LSE & Living in London

brit car
So I’m here. In London. It’s hard to believe, but I’ve been here for two and a half weeks already, and–thanks to Thursdays and Fridays off–have just finished my second week of classes! Whenever people ask me how I feel about London, all I can say is, “It’s cold. And overwhelming.”

In less than 3 weeks, I’ve changed continents, enrolled at LSE, gotten sick with a sore throat, opened a new bank account, gotten lost for two and a half hours in central London trying to find my way back home, made new friends, attended career fairs, had welcome drinks with the school director, discovered the location of Bridget Jones’s flat in the movie, tried fish and chips, had more welcome drinks with my school advisors, gotten a new phone number, given my first 3-minute oral presentation of the year, and bought a pillow. It’s a lot.

I’m still getting my head wrapped around where things are on the London School of Economics (LSE) campus:

The campus is pretty tiny, but I still get disorientated at times. I feel like such a freshman!

I live about 40 minutes away from school, and I usually walk when it’s not raining. I take the bus sometimes too, but with London traffic, the bus isn’t all that much quicker than walking– it’s only about 10 minutes faster. Did you know that there’s a traffic tax for cars entering London from other cities? It’s £10! Crazy, right?

I live pretty close to the Borough market, an open-air weekend food bazaar.
The Borough market was featured in the movie Bridget Jones too! (Can you tell it’s one of my favorite movies…) The prices aren’t too bad either, I got kale and asparagus there last weekend.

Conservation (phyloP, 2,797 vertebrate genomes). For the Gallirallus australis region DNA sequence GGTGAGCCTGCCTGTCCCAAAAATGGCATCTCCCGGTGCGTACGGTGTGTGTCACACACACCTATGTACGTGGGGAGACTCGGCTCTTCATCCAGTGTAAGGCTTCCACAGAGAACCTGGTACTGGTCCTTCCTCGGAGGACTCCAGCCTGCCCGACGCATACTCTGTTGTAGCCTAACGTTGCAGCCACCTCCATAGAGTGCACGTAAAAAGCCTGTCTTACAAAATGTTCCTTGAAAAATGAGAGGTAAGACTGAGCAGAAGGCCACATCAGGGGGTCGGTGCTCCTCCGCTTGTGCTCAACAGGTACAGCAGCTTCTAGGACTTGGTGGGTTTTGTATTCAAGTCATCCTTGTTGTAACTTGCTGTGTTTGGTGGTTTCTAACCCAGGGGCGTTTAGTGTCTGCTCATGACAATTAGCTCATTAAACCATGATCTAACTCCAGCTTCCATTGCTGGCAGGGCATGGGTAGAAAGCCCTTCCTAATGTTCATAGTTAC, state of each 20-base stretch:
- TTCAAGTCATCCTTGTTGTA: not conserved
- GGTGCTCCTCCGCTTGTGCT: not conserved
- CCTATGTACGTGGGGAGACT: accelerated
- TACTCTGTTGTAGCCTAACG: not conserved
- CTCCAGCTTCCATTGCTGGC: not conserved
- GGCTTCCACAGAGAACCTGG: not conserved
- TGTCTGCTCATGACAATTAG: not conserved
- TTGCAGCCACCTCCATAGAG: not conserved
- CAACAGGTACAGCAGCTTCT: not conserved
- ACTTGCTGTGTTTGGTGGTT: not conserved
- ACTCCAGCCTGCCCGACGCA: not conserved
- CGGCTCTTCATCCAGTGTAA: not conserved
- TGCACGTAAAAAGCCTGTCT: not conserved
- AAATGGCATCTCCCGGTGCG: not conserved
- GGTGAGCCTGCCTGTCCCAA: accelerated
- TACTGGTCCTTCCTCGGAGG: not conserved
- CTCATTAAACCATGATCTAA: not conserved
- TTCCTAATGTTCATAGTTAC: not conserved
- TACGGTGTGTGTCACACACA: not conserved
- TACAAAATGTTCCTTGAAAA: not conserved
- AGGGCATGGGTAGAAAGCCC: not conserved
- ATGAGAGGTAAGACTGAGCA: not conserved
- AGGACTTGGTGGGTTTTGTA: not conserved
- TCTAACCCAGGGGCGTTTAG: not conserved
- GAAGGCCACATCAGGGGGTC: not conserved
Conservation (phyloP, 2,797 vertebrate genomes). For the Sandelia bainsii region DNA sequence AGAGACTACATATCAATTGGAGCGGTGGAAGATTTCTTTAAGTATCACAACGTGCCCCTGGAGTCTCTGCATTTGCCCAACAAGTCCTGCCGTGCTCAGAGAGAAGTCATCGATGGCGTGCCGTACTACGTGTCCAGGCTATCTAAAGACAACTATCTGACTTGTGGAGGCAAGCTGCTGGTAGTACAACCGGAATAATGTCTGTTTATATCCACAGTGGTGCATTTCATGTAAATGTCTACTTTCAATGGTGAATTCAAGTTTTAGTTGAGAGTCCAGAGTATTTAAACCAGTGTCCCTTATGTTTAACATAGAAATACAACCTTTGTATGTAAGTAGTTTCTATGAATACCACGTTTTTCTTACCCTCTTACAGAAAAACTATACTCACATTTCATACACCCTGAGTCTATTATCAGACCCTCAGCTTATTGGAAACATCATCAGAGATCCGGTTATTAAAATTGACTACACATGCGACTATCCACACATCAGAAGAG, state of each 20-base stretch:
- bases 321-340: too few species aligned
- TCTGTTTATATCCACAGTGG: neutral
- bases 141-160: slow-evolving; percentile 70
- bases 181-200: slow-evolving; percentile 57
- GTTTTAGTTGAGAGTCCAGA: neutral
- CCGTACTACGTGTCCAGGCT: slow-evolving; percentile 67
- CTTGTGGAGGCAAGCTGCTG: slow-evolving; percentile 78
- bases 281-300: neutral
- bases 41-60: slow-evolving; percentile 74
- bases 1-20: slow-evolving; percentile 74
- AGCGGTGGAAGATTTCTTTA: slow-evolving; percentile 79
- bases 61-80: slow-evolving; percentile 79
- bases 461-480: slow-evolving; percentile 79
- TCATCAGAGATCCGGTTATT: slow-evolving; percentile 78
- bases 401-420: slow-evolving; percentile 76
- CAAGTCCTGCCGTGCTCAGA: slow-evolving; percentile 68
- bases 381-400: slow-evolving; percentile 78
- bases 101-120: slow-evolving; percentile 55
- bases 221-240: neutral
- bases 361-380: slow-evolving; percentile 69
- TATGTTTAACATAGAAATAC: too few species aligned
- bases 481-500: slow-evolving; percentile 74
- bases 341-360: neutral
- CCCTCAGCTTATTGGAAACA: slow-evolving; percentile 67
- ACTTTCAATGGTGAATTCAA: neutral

There are quirky little things that I’m still getting used to. Take my dorm for example. It’s so tiny! It can’t be more than 10 meters squared (107 ft2). But it’s pleasant, or as the Brits say, “bijou.”

One thing that I don’t understand is the bathroom sink.
How am I supposed to use this? Whenever I have to wash my hands, I try to speedwash them under the hot tap, before the water gets too scalding. But there are inevitably still suds on my hands before I’m done, so then I have to switch to the freezing cold tap. Whenever I wash my face or brush my teeth, I have to choose between a piping hot river or a glacial stream.

Do the British not like warm water? It’s the same thing in public bathrooms:

See that little yellow warning saying “Caution: hot water”? They mean it! That tap gushes searing-hot water. This was in the library bathroom, where I nearly burnt my fingers off. I don’t understand how people can use water this hot.

Another thing: Pandora doesn’t work in the UK! I was so bummed when I found that out. There is now a void in my heart where Pandora used to be.

And some of my favorite YouTube clips aren’t available here. 
Copyright laws can be such a killjoy. Thankfully I found this song on another YT channel, though!

Something else that’s completely new? Let’s see if you can find out…Take a look at these two pictures. Can tell what’s different between them?

Give up? Check out the outlets!
In Britain, you can turn an outlet on and off. Cool, huh? In the kitchen that I share with my flatmates, you can even turn the outlet for the oven on and off. It’s a really big, bright red switch. Strange, right? But I’m guessing it saves on electricity! The Brits are also pretty intense when it comes to recycling. Sometimes it takes me a while to figure out which bin to put my rubbish in.


Want more on London living? Look out for my next blog on Sunday! 🙂


About Jul

Life is better than perfect, it's beautiful

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